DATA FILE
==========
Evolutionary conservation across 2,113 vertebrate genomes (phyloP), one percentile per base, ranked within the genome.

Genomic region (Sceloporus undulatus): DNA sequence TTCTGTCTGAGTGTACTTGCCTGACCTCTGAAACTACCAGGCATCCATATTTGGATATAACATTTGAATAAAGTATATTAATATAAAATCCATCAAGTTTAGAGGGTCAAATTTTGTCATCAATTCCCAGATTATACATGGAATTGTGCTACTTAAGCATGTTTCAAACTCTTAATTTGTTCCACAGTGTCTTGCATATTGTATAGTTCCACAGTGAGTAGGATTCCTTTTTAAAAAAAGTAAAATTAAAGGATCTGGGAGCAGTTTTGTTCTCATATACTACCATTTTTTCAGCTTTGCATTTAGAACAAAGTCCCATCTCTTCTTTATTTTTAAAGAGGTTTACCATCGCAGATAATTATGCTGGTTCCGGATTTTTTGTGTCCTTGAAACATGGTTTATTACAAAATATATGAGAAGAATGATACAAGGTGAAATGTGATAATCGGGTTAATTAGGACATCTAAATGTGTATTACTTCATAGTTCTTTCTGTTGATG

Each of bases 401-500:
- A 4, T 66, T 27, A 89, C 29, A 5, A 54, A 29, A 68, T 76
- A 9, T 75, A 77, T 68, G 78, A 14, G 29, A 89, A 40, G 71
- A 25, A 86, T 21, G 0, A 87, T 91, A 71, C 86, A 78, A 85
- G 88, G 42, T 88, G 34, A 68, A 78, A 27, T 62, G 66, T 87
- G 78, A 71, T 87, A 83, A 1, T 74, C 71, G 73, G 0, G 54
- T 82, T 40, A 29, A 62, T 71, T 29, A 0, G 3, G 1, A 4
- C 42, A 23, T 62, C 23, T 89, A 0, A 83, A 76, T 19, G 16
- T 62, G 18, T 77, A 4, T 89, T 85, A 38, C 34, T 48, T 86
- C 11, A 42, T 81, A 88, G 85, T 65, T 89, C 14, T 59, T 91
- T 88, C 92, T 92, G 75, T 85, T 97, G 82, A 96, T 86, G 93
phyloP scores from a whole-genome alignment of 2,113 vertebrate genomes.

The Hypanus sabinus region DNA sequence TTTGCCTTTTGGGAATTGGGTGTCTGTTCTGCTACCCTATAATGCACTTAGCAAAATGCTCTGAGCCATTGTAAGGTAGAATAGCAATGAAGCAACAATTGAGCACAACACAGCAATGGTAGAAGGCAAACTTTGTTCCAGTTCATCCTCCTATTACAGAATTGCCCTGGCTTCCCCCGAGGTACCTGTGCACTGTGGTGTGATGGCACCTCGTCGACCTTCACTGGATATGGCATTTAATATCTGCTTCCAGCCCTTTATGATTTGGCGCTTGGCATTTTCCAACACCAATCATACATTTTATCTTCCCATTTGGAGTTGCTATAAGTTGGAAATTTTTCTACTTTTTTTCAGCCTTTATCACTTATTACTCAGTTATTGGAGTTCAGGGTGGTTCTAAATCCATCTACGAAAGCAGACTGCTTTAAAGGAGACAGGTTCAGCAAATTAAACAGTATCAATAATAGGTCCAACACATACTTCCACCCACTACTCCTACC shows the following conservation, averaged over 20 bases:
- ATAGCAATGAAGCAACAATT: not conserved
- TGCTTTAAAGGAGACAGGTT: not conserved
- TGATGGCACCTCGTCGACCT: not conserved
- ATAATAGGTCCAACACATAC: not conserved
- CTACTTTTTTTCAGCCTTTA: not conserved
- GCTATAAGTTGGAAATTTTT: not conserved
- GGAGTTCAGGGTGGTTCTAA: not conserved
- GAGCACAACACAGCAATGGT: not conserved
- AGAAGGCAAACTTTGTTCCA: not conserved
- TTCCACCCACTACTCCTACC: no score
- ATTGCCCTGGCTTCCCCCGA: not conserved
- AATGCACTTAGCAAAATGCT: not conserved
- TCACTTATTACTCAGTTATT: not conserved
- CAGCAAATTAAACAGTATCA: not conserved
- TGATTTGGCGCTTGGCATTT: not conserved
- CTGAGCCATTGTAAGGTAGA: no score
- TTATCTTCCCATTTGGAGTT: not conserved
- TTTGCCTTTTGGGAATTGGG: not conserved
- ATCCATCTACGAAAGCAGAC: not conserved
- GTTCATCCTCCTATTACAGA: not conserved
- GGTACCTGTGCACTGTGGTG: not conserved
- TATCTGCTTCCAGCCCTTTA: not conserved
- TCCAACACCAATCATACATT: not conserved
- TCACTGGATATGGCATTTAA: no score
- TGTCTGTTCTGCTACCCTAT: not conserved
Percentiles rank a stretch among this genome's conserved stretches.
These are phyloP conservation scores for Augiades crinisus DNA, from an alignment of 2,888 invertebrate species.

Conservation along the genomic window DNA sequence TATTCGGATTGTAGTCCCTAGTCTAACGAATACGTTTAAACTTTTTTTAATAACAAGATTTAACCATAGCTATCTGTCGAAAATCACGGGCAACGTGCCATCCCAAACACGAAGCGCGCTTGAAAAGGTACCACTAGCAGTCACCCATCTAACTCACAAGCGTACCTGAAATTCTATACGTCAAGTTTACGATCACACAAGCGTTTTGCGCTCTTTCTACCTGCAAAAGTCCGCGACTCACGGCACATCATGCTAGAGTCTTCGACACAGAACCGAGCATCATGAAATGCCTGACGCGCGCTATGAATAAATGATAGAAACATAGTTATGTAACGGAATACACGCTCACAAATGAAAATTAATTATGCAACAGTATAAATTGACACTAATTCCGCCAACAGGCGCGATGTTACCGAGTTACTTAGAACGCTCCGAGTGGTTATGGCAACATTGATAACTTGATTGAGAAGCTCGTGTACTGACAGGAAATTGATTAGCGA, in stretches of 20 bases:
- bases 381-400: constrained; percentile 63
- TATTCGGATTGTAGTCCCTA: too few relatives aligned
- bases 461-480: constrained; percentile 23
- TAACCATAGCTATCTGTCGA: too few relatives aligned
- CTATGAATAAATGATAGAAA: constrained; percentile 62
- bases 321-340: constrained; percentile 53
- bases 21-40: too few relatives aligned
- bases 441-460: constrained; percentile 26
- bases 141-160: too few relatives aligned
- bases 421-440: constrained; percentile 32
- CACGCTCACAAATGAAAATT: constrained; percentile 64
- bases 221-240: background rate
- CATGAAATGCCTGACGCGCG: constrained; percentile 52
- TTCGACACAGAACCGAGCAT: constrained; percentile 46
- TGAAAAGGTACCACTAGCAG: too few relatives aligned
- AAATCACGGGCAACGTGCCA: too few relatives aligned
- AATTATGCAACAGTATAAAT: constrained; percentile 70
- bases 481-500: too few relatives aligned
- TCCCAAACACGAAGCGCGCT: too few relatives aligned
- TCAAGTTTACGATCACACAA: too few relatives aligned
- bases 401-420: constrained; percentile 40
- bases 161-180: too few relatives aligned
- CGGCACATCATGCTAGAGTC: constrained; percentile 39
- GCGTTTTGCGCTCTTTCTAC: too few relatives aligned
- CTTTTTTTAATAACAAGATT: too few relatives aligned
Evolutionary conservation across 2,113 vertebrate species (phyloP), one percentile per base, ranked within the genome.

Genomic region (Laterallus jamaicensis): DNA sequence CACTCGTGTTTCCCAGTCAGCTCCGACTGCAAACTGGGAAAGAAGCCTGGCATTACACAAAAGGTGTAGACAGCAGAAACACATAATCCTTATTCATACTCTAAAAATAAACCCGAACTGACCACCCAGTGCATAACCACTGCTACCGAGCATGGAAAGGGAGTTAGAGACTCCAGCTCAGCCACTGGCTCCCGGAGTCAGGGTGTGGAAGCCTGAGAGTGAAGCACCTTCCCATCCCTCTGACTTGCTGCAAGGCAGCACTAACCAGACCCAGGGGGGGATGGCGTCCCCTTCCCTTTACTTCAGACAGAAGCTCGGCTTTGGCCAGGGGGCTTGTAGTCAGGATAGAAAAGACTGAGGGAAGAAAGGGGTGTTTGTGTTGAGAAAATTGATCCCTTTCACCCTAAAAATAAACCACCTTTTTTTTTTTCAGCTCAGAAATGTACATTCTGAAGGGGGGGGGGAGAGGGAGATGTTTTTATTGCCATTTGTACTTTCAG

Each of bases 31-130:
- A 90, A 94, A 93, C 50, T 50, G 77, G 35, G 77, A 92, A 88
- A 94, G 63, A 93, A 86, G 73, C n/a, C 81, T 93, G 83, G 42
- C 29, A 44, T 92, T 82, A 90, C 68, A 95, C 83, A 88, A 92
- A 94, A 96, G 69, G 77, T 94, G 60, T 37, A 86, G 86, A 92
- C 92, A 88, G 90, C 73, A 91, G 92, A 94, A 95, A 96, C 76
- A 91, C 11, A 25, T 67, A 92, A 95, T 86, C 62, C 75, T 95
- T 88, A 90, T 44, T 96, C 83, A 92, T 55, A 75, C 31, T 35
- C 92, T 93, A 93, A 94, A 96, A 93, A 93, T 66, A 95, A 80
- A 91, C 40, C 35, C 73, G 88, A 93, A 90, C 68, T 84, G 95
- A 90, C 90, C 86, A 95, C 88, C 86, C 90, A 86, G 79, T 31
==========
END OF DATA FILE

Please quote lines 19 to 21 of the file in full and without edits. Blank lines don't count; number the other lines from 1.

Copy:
- ATAATAGGTCCAACACATAC: not conserved
- CTACTTTTTTTCAGCCTTTA: not conserved
- GCTATAAGTTGGAAATTTTT: not conserved